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Let’s Talk Security: Modern Safety Tips for a Digital World

By Shannon Lee Miller

Published September 20, 2018 • 4 Min Read

According to research by Newzoo, 71.8% of Canadians own smartphones, and by 2020, that number is expected to climb to 81.3%. Everything from grocery shopping to socializing can be done with a few simple swipes.

Get Mobile About Money

Nobody should be closer to your money than you are. A user-friendly banking app can help shed light on your spending and saving habits, schedule bill payments, and lock your misplaced card until you’ve tracked it down. “Life is always a balancing act and between the needs of the family and helping to manage our businesses, sometimes accidents happen,” Sarah says, “from time to time my credit cards get left behind somewhere in the mad rush of the day. But luckily there are features that allows you to temporarily lock your credit card until you find it. ” Features like alerts, encrypted mobile chat, and appointment booking allow users to get in touch with agents easily and stay on top of any suspicious activity. Be sure to choose a bank with a straightforward, secure app that makes it easy to manage your money on-the-go.

Swipe for Home Security

Home security has gotten smarter; so smart in fact that you can keep an eye on things at home wherever you’ve got internet access. Many systems offer the ability to access your cameras, arm and disarm your alarm, and even monitor fire, flood, and carbon monoxide threats from your device. Because they use a cellular connection, outsmarting the system isn’t as simple as snipping a broadband or telephone cable.

Don’t Pass on a Password Manager

How’s your memory? According to the Norton Cyber Security Insights Report, 10 million Canadians were victimized by cybercrime in 2017, and experts agree that the safest way to surf is by keeping a unique password for each site you sign into. If you want to safeguard your information (and your sanity) a password management tool can help you generate the complex codes needed to keep your accounts secure and it can remember all of them so you don’t have to. A program such as 1Password is affordable, easy to use, and all you need to keep handy is a master password; don’t be afraid to go old-school and write it down on paper.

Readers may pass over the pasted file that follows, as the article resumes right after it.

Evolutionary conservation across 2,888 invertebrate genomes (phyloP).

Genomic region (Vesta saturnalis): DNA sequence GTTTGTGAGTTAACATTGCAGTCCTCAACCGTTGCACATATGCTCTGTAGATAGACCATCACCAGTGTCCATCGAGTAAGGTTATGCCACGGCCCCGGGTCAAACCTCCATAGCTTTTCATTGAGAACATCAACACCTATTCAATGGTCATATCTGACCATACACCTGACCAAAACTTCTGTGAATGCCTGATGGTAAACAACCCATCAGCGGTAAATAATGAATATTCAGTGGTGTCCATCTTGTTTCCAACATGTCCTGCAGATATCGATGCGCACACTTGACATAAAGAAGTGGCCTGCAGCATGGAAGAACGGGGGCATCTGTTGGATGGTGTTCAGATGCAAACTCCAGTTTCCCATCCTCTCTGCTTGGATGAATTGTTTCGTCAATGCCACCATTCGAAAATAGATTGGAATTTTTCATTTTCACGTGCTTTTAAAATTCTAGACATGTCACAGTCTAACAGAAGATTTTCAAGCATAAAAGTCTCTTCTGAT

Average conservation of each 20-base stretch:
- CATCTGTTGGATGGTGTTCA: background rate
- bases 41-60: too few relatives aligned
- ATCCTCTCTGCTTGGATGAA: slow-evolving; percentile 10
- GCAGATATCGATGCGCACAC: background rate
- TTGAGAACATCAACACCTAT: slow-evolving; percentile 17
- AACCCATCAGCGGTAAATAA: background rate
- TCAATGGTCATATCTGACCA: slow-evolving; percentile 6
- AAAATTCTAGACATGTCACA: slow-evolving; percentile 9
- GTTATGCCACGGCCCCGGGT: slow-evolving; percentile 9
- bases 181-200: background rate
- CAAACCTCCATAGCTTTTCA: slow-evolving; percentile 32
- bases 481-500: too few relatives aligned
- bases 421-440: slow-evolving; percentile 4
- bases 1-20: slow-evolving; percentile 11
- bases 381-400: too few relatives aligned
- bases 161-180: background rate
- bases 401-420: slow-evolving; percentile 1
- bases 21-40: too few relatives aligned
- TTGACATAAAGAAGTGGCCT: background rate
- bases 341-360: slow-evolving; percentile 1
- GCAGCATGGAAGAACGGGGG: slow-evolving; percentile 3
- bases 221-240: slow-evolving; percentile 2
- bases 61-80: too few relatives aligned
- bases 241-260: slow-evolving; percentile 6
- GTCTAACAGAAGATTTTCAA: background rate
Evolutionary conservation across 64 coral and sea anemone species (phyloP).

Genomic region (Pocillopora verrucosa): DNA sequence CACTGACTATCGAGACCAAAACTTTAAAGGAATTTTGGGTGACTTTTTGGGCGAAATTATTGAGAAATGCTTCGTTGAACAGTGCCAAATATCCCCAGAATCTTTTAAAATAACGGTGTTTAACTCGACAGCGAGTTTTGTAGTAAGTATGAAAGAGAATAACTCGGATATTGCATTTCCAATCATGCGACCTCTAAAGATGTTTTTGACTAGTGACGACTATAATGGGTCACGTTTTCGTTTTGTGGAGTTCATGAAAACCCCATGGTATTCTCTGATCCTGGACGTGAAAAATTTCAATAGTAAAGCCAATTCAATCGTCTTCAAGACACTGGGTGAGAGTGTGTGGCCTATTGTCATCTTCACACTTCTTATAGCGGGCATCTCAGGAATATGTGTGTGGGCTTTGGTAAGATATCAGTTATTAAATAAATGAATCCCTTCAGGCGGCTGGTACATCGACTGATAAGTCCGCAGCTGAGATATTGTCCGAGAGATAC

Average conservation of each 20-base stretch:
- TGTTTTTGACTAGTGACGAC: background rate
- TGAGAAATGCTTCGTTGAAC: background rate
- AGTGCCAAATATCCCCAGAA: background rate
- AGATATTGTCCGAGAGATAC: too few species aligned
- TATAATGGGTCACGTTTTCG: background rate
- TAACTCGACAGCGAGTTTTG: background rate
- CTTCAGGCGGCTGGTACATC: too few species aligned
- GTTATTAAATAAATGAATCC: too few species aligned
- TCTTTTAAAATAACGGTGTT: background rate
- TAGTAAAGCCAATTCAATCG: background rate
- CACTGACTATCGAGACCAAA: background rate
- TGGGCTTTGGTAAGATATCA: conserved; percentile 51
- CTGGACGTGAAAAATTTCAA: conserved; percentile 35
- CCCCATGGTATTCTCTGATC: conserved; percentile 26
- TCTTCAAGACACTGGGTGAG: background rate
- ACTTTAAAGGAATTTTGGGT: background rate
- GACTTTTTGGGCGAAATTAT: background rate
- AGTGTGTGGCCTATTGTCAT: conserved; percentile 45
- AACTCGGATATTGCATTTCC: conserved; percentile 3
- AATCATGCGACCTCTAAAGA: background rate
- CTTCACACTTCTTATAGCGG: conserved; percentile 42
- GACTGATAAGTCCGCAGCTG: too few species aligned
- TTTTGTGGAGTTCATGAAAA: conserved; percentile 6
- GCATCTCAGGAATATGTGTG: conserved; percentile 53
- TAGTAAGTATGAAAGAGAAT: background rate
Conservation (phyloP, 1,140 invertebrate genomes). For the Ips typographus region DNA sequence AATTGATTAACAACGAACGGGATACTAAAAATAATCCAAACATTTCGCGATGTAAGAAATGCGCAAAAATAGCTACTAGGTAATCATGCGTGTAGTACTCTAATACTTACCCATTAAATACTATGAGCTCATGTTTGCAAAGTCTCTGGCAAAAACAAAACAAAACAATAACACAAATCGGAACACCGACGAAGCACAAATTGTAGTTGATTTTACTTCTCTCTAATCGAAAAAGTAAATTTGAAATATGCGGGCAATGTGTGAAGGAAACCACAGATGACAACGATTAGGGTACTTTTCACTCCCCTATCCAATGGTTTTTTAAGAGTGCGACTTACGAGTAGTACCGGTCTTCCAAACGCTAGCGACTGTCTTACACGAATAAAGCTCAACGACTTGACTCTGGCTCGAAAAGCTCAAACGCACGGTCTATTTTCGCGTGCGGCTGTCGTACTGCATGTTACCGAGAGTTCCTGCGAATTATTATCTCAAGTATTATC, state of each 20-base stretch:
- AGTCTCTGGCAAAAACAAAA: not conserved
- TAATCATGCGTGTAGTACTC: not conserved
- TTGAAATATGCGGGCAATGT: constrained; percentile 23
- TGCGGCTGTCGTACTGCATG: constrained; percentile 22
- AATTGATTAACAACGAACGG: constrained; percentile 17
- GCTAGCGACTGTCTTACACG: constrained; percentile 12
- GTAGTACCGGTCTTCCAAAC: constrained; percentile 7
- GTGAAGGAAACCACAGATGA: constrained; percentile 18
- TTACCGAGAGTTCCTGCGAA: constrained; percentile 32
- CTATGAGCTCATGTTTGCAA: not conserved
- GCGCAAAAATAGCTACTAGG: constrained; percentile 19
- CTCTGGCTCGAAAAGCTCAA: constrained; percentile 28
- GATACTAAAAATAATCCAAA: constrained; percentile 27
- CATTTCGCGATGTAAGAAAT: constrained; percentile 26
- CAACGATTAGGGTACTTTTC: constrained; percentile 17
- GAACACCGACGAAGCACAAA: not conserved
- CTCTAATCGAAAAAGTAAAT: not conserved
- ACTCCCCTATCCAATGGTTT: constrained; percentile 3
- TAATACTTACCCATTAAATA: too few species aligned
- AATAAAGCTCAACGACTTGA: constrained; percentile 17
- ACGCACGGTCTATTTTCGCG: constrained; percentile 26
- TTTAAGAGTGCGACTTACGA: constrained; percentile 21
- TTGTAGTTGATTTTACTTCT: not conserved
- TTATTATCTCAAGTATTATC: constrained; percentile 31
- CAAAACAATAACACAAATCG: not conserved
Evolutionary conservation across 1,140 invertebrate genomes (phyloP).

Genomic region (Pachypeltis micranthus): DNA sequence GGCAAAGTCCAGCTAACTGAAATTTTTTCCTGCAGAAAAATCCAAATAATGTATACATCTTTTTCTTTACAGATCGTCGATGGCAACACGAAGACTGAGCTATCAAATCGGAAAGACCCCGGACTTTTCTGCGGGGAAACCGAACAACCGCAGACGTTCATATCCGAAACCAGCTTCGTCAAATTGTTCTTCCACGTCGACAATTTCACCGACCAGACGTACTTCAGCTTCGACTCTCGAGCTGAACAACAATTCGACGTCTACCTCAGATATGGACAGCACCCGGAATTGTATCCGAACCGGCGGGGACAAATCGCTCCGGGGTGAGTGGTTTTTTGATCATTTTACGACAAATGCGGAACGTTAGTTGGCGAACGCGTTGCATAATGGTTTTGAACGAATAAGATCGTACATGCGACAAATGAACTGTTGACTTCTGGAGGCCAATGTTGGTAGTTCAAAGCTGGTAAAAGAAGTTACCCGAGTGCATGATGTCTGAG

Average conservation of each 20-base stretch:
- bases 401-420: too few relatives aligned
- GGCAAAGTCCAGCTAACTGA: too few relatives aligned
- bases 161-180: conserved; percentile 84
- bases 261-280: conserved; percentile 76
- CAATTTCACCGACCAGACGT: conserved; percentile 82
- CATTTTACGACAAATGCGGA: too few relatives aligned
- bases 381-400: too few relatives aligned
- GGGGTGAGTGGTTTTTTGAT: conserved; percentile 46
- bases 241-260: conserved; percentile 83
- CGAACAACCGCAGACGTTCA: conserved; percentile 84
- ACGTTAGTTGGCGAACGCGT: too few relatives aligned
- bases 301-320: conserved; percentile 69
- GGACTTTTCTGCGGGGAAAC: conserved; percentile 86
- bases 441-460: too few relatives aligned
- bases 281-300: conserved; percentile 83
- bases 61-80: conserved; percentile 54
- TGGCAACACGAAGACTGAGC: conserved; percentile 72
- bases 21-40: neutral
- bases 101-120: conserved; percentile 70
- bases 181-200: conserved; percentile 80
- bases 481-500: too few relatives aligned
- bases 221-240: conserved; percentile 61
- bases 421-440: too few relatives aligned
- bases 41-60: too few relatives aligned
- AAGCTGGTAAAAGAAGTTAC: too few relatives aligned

Let your Contacts Walk you Home

Protecting yourself isn’t all about staying safe online, the right app can help with personal security offline as well. Free programs such as Circle of 6 and bSafe allow users to connect with their most trusted contacts at times when they may feel most vulnerable, when walking home alone, for example. The apps give your loved ones access to your location and in the event of an emergency, can send out a distress call to the authorities.

Activate Multi-Step Verification

Make sure your email, social networks, finances, and any other personal accounts are for your eyes only by enabling multi-step verification and activating Personal Verification Questions (PVQs). Multi-step verification safeguards your account by asking you to provide an extra code, normally sent by SMS, to verify your identity when you log in from an unfamiliar device. PVQs authenticate an account holder’s identity by asking them to answer a series of personal questions (e.g., What was the year and model of your first car?) before they can gain access to the account. Adding these extra layers of protection is easy, free, and may help you sleep a little more soundly.

Just because the future is fast-paced, doesn’t mean you can’t relax and enjoy the ride. As technology takes off, security can soar with it, the tools to stay connected and protected are right at your fingertips.

This article is intended as general information only and is not to be relied upon as constituting legal, financial or other professional advice. A professional advisor should be consulted regarding your specific situation. Information presented is believed to be factual and up-to-date but we do not guarantee its accuracy and it should not be regarded as a complete analysis of the subjects discussed. All expressions of opinion reflect the judgment of the authors as of the date of publication and are subject to change. No endorsement of any third parties or their advice, opinions, information, products or services is expressly given or implied by Royal Bank of Canada or any of its affiliates.

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